A poster created by Carlo Alessandro Borella ’17 has won the Festival Prize at the 2019 LSE Research Festival. This prize was awarded to the shortlisted submission that best engaged with the LSE Festival theme “New World (Dis)Orders” as judged by LSE Director Minouche Shafik.

Carlo’s poster is based on a paper of that same title that he wrote with fellow Barcelona GSE alum, Diego Rossinelli ’17 (Economics). That paper was published in SocioEconomic Challenges a few months after they graduated from the Barcelona GSE Master’s.

Carlos receives the award at the LSE Research Festival

About the paper

Nowadays, it is hard to venture online without coming across a heated discussion over “Fake News”; as a result, people are finding hard times moving through an entirely new distorted era of misinformation. In this paper, we investigate the effect of fake news on people’s opinion polarisation.

Carlo and his winning poster
Carlo and his winning poster. See the full-size poster

About the authors

Carlo Borella is a research assistant and Master’s student at the London School of Economics and Political Science.

Diego Rossinelli is a specialist in social policy evaluation at the Ministry of Development and Social Inclusion of Peru.

Both are graduates of the Barcelona GSE Economics Master’s Program.

Unlucky Cohorts: Estimating the Long-Term Effects of Entering the Labor Market in a Recession in Large Cross-Sectional Data Sets

A new publication by Hannes Schwandt (GPEFM ’12) in the Journal of Labor Economics

Hannes Schwandt (GPEFM ’12) is Assistant Professor of Economics at Northwestern University’s School of Education and Social Policy, currently visiting Stanford University’s Institute for Economic Policy Research (SIEPR). His paper, “Unlucky Cohorts: Estimating the Long-term Effects of Entering the Labor Market in a Recession in Large Cross-sectional Data Sets” (with Till von Wachter) has just been published in the January 2019 issue of the Journal of Labor Economics. The paper has garnered attention from major media outlets including The Economist and The Financial Times.

Abstract

This paper studies the differential persistent effects of initial economic conditions for labor market entrants in the United States from 1976 to 2015 by education, gender, and race using labor force survey data. We find persistent earnings and wage reductions, especially for less advantaged entrants, that increases in government support only partly offset. We confirm that the results are unaffected by selective migration and labor market entry by also using a double-weighted average unemployment rate at labor market entry for each birth cohort and state-of-birth cell based on average state migration rates and average cohort education rates from census data.

Media attention

See how media outlets covered this paper (subscription may be required):

Mothers’ Care: Reversing Early Childhood Health Shocks through Parental Investments

Working paper co-authored by Barcelona GSE alum Cristina Bellés-Obrero (Economics ’12, GPEFM ’17)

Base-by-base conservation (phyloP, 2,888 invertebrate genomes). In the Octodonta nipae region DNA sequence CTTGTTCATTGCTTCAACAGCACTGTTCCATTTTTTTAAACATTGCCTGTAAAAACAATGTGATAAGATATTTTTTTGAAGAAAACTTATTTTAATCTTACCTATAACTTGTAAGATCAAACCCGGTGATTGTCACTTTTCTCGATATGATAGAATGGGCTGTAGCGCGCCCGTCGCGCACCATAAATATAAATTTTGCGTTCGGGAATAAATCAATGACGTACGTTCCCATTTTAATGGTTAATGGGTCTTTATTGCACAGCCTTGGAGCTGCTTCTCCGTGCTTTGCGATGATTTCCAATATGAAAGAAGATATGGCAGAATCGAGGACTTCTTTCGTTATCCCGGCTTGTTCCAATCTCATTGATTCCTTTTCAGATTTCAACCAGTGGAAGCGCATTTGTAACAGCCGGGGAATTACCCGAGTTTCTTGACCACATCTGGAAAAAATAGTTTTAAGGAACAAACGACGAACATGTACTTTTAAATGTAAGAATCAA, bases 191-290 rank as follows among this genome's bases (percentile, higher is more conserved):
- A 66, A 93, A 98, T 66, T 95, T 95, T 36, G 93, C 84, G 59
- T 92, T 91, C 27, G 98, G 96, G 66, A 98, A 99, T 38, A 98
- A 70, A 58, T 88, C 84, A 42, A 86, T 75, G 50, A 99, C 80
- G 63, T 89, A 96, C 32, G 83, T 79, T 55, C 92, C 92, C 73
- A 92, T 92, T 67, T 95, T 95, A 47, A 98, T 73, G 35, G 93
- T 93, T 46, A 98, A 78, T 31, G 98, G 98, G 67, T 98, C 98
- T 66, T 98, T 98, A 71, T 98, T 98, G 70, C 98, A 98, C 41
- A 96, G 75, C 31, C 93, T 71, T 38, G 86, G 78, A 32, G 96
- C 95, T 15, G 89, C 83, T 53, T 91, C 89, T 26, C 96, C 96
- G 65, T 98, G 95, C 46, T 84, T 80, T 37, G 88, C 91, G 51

Adult and baby holding hands

Barcelona GSE alum Cristina Bellés-Obrero (Economics ’12, GPEFM ’17) has co-authored a new working paper with Antonio Cabrales (UCL), Sergi Jiménez-Martín (UPF and Barcelona GSE) and Judit Vall-Castello (CRES-UPF) on “Mothers’ Care: Reversing Early Childhood Health Shocks through Parental Investments.”

Cristina shares a summary of the paper and some notes about the writing process:

The paper

Health shocks at birth are important in and of themselves. But they also have an impact on outcomes later in life, such as education, productivity or adult health.  There is a large literature showing that health shocks at birth lead to important negative outcomes later on.  For instance, children born with low birth weight have a higher probability of having adverse health and developmental outcomes in the medium run (Johnson and Schoemi (2011a,b), Case et al. (2005)).  However, there is much less research on the potential factors that can compensate those early life shocks. This represents an important element with strong implications for policy makers. 

In this paper, jointly with Antonio Cabrales, Sergi Jimenez and Judit Vall, we identify one of these factors.  In particular, we want to answer the following question: Are educated parents able to reverse a negative health shock that their children experience at birth?

To answer this question we study the causal effect of a child labor regulation on the short and long-term health of the affected individuals’ descendants. In 1980 a child labor reform took place in Spain, which increased the minimum legal age to work from 14 to 16 years old. A previous paper shows that this reform increased the education of both women and men. At the same time, the reform decreased the fertility and marriage rates of individuals affected, and importantly, it was detrimental for their male children’s health at delivery. At birth, male babies from more educated mothers have worse perinatal health outcomes, such as lower birth weight or low maturity. We estimated that the reform caused 618 more births at less than 37 weeks of gestation, 837 more first multiple births, and 768 extra births with low birth weight. On the other hand, we do not find the same negative impact of the reform over female babies. 

Given the size of the effects that we find on birth outcomes and the established links between health at birth and long-term health, we would expect that the deterioration of infant health at birth would persist in the medium and long term unless there is a compensation mechanism. Yet, in the medium run, we find that the effects of the reform on objective health outcomes are insignificant for both males and females. Thus, we can conclude that educated parents can reverse negative shocks at birth.